Monthly Archives: April 2018
It was surprising that nobody moved from their seats when the movie AVENGERS: INFINITY WAR ended. I wasn’t sure if they just wanted to see the post-credits scene which Marvel has been using as teasers or they could not believe how easily Thanos defeated the team of Avengers that stood on his way and turned many of them into dust after merely snapping his fingers.
I’m used to seeing a few people beginning to move to the exits of the movie theatre when the post-credits start rolling. But that time it was different. It was like Thanos applied his reality-bending power on us and welded our a – – es where we were seated.
Nobody stood. Like me, they were glued on their seats perhaps with jaws dropped and eyes wide open not believing what just happened. They probably didn’t expect it to end the way it did. Spoilers have already warned the movie goers (who do not mind reading them) that Avengers would die trying to prevent Thanos from getting all the infinity stones. However, they and I never thought it would be that many.
It seemed that just like me, the moviegoers stayed for they were hoping that instead of a teaser what Marvel designed for the post-credit scene is to have everything Thanos did getting undone. Perhaps the gods and goddesses (creators) of the Marvel “movieverse” could have possibly used it as an opportunity to introduce time-travelling LORD IMMORTUS who would have moved back everything to the time that Thor attacked Thanos, tell Thor in the process to change his aim and make him target, not the titan’s chest but his arm with the gauntlet so he would not be able to put his thumb on his middle finger and do that infamous finger snap.
The post-credit scene which Marvel cruelly put at the very end was not something I hoped for though. There was no LORD IMMORTUS, not even one of the TIME-KEEPERS who may have possibly not approved of Thanos’ intentions. What we saw instead was a confirmation that Gamora’s stepfather succeeded in “murdering half of all life in the universe.”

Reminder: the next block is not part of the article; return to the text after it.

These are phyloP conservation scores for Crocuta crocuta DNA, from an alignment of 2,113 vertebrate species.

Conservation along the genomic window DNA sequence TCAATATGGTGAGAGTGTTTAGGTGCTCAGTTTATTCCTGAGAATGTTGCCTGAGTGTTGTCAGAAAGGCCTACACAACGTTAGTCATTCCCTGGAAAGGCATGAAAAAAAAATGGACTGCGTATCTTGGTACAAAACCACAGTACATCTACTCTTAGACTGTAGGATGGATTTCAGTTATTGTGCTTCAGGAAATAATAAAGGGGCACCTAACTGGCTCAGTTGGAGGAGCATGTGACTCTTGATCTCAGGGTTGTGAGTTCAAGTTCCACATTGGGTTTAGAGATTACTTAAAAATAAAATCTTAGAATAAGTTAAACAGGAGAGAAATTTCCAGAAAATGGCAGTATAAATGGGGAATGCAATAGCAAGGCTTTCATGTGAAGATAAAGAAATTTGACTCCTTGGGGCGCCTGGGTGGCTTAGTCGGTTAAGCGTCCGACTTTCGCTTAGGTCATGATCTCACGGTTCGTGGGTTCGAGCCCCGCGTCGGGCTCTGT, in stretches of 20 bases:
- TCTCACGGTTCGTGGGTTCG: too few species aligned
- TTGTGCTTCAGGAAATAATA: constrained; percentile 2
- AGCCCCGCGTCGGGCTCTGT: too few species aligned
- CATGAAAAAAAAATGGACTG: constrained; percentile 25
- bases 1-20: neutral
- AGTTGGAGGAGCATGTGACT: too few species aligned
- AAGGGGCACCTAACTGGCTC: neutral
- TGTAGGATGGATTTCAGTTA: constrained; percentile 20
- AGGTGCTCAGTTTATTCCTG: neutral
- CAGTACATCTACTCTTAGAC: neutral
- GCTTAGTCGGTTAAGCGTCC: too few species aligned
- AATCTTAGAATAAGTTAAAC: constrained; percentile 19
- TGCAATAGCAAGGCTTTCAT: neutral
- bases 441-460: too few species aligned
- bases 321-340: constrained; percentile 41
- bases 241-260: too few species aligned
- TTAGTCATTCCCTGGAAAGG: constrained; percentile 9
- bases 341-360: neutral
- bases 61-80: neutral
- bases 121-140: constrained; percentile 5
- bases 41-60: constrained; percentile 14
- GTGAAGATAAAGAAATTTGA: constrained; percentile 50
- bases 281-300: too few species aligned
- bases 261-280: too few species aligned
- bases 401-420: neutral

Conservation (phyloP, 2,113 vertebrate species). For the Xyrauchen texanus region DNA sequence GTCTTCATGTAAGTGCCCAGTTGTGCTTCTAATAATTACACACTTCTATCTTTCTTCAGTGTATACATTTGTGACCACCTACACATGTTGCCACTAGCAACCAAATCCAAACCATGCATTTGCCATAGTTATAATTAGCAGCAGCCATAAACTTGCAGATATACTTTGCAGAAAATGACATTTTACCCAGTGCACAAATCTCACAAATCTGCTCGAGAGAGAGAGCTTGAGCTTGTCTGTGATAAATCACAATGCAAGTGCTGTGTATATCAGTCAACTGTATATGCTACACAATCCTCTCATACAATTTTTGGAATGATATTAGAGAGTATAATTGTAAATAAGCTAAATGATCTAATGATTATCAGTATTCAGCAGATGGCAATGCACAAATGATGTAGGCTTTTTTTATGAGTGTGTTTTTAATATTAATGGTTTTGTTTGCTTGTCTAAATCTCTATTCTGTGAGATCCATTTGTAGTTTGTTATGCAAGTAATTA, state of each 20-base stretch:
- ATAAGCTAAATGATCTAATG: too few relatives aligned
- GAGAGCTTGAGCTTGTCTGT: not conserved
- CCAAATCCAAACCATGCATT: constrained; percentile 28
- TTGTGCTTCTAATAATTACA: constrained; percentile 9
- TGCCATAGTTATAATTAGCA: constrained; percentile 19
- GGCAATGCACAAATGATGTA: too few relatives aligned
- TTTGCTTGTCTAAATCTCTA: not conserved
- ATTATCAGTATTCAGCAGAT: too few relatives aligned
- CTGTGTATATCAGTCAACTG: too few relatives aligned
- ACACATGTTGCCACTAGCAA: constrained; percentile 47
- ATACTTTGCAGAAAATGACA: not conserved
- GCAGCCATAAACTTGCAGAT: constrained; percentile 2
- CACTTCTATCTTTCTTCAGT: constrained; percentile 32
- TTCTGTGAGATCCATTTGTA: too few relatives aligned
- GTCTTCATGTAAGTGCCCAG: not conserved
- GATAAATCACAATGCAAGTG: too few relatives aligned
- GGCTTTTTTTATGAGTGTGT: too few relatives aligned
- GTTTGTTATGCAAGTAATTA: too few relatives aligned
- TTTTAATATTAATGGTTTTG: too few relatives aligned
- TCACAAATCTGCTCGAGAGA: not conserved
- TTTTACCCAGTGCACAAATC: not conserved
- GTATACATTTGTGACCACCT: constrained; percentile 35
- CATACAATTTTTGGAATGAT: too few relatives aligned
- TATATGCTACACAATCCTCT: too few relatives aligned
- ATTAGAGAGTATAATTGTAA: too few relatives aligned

At least those among us in the theatre that time who previously read spoilers had the idea that certain Avengers would die. But the spoiler-phobic movie fans there who may have intentionally shut themselves off any information about the movie, and might perhaps avoided watching the trailers (which I sometimes do), were gravely disappointed for perhaps they were expecting an ending similar to the first two installments of the Avengers’ series where all of their favorite characters survived (except for Quicksilver in THE AVENGERS: AGE OF ULTRON) and emerged victorious.
It was possible that not a single one of us in the theatre was heartbroken when Loki died. Moviegoers dislike him anyway. That’s the unfortunate role of bad dudes like him in stories – to be hated. None probably minded when after killing the Trickster Thanos said, “There would be no resurrection this time.” But I was thinking if everyone of us went back to that line and started wondering if that applies to all of the super, mighty and seemingly invincible Avengers who disappeared in thin air after Thanos made that murderous snap of his fingers.
The Winter Soldier was the first to flake into nothing. I, possibly the other moviegoers also, waited with bated breath who would go next after him.
Then one by one the other Avengers disintegrated – the Black Panther, the Scarlet Witch, and the Falcon. Those whom Thanos defeated in Titan were not spared. Dr. Strange, the Guardians – Star-Lord, Groot, Drax and Mantis were also reduced to dust.